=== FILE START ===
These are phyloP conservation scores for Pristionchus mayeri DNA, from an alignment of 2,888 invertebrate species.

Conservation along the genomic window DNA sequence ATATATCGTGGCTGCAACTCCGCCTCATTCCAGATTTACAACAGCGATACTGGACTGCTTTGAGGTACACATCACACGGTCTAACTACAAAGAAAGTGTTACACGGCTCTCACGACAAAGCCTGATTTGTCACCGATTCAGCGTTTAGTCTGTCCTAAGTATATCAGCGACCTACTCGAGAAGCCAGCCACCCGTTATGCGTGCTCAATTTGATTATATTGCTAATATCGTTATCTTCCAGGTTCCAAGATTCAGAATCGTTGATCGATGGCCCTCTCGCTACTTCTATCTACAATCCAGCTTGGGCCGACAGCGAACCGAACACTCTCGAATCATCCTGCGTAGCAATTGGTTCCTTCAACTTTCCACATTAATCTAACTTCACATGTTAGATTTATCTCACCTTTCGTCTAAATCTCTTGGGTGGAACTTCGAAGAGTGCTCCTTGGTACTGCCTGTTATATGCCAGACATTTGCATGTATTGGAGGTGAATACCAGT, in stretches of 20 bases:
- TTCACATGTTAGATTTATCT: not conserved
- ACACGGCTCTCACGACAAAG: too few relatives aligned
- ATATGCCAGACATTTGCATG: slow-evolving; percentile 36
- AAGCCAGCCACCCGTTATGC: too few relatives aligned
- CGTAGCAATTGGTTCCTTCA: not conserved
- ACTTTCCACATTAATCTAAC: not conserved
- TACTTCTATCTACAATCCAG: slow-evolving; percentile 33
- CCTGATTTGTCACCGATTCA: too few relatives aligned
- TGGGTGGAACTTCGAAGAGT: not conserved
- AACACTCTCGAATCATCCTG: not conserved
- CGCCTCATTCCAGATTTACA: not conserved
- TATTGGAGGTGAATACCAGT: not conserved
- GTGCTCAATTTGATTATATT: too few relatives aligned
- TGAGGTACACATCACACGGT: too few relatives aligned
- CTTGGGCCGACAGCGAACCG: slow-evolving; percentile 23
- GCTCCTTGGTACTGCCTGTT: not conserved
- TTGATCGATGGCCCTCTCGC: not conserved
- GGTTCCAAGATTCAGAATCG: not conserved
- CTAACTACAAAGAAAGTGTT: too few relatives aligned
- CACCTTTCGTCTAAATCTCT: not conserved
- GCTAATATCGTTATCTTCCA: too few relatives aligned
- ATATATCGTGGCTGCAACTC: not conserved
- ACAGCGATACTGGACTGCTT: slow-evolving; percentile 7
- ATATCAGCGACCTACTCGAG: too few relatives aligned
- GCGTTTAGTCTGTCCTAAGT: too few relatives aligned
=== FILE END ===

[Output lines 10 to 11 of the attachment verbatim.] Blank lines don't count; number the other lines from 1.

- CCTGATTTGTCACCGATTCA: too few relatives aligned
- TGGGTGGAACTTCGAAGAGT: not conserved